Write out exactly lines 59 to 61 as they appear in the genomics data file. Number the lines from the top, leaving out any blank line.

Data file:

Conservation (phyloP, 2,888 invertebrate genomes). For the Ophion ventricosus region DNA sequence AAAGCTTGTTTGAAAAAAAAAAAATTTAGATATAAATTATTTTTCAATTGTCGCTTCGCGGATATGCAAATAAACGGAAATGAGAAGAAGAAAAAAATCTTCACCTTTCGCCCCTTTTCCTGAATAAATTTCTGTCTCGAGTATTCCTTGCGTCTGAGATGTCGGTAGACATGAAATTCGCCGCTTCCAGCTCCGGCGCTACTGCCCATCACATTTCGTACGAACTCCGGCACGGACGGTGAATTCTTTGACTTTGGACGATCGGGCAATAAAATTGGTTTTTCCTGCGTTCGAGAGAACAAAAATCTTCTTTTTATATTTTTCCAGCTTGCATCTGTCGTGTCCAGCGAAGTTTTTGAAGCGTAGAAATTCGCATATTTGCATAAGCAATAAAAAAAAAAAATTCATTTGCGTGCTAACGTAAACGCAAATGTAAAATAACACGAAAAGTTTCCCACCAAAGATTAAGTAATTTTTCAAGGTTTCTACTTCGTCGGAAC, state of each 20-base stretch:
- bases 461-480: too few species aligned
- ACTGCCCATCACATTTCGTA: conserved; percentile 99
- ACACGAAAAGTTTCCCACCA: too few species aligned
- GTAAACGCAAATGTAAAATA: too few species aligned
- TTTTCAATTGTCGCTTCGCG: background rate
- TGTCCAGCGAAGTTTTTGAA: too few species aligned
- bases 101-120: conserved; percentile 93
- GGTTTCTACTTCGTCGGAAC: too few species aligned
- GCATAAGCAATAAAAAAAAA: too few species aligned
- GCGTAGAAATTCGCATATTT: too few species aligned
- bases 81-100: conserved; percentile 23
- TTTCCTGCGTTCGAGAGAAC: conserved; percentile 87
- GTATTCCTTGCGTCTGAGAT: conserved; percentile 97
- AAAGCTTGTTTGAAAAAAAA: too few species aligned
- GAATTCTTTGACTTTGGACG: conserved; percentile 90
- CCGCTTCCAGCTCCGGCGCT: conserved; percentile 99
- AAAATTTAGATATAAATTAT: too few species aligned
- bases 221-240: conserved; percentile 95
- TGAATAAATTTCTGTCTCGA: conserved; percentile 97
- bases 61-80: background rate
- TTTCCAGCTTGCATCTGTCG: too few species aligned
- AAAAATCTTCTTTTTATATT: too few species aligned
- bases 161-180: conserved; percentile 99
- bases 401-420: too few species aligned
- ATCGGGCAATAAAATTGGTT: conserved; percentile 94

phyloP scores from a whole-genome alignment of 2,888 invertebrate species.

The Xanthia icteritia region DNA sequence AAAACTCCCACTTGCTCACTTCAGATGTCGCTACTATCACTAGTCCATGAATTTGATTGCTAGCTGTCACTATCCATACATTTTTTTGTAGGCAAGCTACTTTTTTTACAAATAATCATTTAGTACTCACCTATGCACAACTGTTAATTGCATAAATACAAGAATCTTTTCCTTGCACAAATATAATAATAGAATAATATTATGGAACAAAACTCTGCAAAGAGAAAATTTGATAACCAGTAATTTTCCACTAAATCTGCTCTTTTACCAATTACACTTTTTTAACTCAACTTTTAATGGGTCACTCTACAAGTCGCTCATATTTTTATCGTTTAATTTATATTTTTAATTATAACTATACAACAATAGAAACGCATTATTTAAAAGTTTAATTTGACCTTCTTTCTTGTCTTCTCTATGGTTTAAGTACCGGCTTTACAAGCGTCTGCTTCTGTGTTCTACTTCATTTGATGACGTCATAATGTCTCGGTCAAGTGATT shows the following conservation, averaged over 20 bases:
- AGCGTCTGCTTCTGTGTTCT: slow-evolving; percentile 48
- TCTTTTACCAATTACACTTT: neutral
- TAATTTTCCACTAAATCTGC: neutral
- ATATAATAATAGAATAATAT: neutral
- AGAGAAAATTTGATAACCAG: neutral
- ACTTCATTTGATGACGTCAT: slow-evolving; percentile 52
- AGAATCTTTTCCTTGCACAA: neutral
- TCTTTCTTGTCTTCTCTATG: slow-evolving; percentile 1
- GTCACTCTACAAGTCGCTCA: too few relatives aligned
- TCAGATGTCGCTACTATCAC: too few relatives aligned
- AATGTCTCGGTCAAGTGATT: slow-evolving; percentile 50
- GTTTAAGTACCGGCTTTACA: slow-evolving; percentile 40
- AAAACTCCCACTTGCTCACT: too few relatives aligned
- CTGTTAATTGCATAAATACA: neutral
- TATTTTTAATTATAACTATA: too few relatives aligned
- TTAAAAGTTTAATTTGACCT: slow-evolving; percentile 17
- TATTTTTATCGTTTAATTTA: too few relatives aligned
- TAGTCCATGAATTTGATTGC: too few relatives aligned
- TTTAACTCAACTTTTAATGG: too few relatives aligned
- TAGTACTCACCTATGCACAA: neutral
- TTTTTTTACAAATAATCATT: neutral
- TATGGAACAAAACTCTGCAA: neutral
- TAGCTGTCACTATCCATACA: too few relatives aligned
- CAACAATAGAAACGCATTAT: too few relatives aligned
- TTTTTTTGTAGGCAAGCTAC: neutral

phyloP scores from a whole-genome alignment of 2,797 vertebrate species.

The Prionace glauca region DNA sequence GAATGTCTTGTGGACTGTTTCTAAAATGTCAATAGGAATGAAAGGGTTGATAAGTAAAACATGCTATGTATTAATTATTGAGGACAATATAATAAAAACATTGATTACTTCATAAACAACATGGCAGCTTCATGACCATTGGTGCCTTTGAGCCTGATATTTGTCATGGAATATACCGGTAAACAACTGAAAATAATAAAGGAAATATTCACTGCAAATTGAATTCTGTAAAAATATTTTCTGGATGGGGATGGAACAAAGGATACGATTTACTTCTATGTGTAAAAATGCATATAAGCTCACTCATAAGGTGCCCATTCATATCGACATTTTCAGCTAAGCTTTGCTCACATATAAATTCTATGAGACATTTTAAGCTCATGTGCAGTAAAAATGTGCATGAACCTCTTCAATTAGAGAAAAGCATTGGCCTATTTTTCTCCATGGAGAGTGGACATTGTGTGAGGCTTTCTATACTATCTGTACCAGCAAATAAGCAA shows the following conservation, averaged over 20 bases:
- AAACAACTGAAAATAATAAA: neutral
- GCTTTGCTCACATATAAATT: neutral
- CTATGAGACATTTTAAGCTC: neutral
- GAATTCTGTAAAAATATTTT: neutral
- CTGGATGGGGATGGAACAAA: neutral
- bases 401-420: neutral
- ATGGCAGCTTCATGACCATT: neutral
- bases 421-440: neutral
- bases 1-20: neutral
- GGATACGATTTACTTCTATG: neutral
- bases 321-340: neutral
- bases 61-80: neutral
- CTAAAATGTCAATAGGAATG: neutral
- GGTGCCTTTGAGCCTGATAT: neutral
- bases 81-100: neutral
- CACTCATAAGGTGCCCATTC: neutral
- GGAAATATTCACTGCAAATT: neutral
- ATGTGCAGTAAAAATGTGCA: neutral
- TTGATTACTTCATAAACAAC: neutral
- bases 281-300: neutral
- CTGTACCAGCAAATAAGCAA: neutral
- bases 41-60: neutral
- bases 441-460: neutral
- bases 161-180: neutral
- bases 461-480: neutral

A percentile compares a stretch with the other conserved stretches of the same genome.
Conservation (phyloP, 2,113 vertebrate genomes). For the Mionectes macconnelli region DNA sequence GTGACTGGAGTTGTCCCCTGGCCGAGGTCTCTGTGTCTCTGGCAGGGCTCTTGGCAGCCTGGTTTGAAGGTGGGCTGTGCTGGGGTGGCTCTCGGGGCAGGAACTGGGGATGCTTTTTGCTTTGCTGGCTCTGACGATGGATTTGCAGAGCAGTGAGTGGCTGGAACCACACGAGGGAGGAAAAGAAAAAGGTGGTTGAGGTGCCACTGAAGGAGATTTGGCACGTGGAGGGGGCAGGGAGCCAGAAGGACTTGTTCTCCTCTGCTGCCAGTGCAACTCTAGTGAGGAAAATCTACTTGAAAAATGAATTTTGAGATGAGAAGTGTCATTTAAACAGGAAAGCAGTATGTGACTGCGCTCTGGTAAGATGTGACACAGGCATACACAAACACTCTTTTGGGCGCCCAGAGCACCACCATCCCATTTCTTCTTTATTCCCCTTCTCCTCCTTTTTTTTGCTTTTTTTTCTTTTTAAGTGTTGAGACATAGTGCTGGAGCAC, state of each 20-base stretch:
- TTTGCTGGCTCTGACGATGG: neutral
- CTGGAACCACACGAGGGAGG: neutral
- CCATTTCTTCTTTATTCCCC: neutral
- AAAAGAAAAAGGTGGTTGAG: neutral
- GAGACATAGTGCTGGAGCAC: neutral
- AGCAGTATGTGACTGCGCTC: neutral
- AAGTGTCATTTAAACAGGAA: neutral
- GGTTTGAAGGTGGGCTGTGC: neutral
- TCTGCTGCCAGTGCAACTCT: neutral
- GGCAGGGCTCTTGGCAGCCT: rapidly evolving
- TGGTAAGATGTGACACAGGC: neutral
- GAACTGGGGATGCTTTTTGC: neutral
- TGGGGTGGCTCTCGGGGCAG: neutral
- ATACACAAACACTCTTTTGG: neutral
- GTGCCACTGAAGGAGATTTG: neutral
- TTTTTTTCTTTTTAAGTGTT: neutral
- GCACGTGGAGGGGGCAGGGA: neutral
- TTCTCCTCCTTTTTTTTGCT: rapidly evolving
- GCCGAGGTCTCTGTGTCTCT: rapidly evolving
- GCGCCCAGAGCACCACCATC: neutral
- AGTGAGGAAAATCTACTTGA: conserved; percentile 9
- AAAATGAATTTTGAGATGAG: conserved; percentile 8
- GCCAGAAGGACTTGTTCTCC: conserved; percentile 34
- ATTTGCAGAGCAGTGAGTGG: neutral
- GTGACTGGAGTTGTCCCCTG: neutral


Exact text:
- GAATTCTGTAAAAATATTTT: neutral
- CTGGATGGGGATGGAACAAA: neutral
- bases 401-420: neutral